Kızılırmak, 1434. Sk. No: 1, 06510 Çankaya/Ankara

ARGON

Device Description

Efficiency oriented performance

  • General surgery
  • Bronchoscopy
  • Pulmonology
  • Gastroenterology
  • Otolaryngology
  • Gynecology

Argon coagulation uses the phenomenon of good conduction of high frequency current by ionized argon. Argon is a chemically inert gas, devoid of physiological effects and non combustible. Under the effect of current, it becomes ionized and forms a plasma cloud in which electric arcs are formed.

In argon coagulation, there is no contact of the active electrode with the tissue, and the distance between the surgical instrument and the tissue in open surgery is up to about 5 mm, and in endoscopic surgery up to about 3 mm.

The thermal effect occurs at the time when a spark jumps from the active electrode tip to the tissue. The length of the plasma arc between the probe tip and the tissue depends on the selected power, resistance of the target tissue and argon flow rate. Usually the distance between the active electrode and the tissue is 3 to 5 mm, depending on the selected coagulation parameters. When using argon coagulation, observe all precautions for standard monopolar coagulation. Read the instructions for using argon components. Class 4.8 (99.998%) or 5.0 (99.999%) argon is used for argon coagulation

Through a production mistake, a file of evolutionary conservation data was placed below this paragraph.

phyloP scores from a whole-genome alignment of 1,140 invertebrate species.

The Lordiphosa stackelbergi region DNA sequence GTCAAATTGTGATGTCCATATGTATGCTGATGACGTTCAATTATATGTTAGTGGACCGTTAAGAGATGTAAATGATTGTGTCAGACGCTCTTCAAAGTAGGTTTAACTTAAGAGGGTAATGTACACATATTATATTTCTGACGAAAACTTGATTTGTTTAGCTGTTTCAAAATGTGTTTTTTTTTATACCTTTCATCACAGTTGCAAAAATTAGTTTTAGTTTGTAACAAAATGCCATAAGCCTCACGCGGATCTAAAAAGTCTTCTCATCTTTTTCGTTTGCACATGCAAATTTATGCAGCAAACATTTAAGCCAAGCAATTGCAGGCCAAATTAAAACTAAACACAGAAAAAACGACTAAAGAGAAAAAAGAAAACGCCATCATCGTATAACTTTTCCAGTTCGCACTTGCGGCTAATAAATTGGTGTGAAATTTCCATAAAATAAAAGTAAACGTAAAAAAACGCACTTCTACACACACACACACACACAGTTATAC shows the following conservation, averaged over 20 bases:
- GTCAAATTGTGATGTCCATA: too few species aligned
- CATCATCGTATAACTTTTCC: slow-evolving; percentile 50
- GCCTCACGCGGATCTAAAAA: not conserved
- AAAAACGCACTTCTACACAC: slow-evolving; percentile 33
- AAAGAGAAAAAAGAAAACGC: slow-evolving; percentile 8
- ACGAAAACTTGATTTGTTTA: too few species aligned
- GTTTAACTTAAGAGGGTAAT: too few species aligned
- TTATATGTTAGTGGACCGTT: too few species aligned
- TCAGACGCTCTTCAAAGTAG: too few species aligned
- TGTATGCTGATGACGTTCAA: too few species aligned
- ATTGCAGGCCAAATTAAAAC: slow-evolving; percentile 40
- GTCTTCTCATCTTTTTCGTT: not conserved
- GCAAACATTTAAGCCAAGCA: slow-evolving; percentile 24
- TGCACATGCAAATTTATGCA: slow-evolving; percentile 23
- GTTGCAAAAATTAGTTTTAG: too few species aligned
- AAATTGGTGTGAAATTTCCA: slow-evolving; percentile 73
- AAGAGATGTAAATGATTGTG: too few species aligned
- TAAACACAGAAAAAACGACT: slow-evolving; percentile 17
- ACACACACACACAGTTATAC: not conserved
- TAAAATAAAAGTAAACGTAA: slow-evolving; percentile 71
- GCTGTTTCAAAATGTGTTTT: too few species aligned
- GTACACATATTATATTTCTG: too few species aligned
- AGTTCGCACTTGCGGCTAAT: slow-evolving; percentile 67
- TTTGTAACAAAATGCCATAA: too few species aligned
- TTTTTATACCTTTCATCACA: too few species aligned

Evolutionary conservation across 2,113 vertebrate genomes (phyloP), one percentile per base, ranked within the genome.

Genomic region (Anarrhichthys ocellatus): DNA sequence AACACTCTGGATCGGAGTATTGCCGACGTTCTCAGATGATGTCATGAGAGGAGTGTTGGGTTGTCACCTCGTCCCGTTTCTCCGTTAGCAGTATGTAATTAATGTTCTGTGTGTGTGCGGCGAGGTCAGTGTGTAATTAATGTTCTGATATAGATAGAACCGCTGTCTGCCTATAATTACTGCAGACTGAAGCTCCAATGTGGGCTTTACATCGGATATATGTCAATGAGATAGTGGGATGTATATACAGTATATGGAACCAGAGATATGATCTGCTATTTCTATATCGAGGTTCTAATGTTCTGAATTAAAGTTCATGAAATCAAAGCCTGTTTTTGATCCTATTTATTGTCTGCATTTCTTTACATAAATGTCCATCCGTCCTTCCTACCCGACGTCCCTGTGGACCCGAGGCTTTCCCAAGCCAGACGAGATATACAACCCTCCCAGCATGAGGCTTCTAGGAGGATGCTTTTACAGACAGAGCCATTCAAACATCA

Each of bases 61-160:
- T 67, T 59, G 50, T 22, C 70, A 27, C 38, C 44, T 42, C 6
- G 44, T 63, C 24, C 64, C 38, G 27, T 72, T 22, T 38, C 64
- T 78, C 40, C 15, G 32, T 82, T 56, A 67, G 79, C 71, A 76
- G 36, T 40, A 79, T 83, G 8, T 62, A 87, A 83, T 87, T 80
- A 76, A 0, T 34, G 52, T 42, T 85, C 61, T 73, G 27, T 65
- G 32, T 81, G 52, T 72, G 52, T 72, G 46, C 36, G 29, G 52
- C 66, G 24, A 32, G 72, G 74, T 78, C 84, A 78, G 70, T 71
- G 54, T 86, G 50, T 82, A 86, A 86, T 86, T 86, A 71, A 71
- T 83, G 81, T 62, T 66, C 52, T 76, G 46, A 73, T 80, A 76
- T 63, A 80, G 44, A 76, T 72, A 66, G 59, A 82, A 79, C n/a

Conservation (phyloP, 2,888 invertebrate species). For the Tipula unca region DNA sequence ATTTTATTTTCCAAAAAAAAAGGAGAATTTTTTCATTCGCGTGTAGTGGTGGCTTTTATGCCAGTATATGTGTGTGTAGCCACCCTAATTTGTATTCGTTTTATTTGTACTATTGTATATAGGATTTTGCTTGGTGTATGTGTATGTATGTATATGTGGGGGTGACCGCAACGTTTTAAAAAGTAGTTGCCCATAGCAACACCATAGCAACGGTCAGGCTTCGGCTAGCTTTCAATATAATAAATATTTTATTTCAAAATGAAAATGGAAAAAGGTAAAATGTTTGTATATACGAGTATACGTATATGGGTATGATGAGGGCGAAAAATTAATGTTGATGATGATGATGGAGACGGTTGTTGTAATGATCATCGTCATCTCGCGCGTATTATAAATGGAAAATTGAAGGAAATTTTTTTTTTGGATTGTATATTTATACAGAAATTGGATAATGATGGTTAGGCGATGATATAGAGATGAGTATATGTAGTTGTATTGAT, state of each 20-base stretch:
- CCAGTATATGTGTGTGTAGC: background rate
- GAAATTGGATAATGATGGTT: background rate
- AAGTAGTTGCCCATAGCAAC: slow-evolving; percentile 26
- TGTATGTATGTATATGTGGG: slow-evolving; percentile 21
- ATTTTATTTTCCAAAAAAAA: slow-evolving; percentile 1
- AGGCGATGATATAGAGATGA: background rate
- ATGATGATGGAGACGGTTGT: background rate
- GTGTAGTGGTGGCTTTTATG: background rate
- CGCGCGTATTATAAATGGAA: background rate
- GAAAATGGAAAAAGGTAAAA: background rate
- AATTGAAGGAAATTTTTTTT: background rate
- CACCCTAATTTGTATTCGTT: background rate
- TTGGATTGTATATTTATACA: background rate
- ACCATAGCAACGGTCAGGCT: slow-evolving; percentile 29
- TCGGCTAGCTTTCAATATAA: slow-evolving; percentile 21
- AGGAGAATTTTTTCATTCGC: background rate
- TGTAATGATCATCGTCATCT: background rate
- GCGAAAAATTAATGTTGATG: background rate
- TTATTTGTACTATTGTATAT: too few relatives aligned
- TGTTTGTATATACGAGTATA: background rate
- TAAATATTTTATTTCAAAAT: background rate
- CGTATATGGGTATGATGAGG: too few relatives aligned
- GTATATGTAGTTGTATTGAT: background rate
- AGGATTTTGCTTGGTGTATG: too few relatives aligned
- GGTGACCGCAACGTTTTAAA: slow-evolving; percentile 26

Efficiency oriented functions

  • immediate hemostasis helps efficiently coagulate large areas of bleeding surface
  • penetration depth limited to approximately 3 mm minimizes risk of perforation
  • tissue carbonization is minimal compared to standard electrocoagulation
  • no tissue vaporization minimizes the risk of perforation
  • no contact between the applicator and tissue means no tissue adhesion
  • less surgical smoke gives good visibility of operating area
  • reduced smoke eliminates unpleasant odors
  • precise application of thermal energy results in reducing procedure time

Safety features

  • The main advantage of argon coagulation is constant, minimum depth of the thermal effect. Owing to the limited depth of tissue damage during argon plasma coagulation, the risk of perforation is minimized; therefore, this method can be safely used in thin walled organs.
  • As argon plasma is a good conductor, the desired effect is obtained with significantly less power compared to standard high voltage coagulation and the amount of heat delivered to the patient’s tissues is lower.
  • Download Argon in electrosurgery

Accessories & instruments

Electrode for argon coagulation

Argon electrodes handle

Argon flexible probe GIT

ARGON

Technical Specification

ARGON

Advertorial Videos

ARGON

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Argon in electrosurgery

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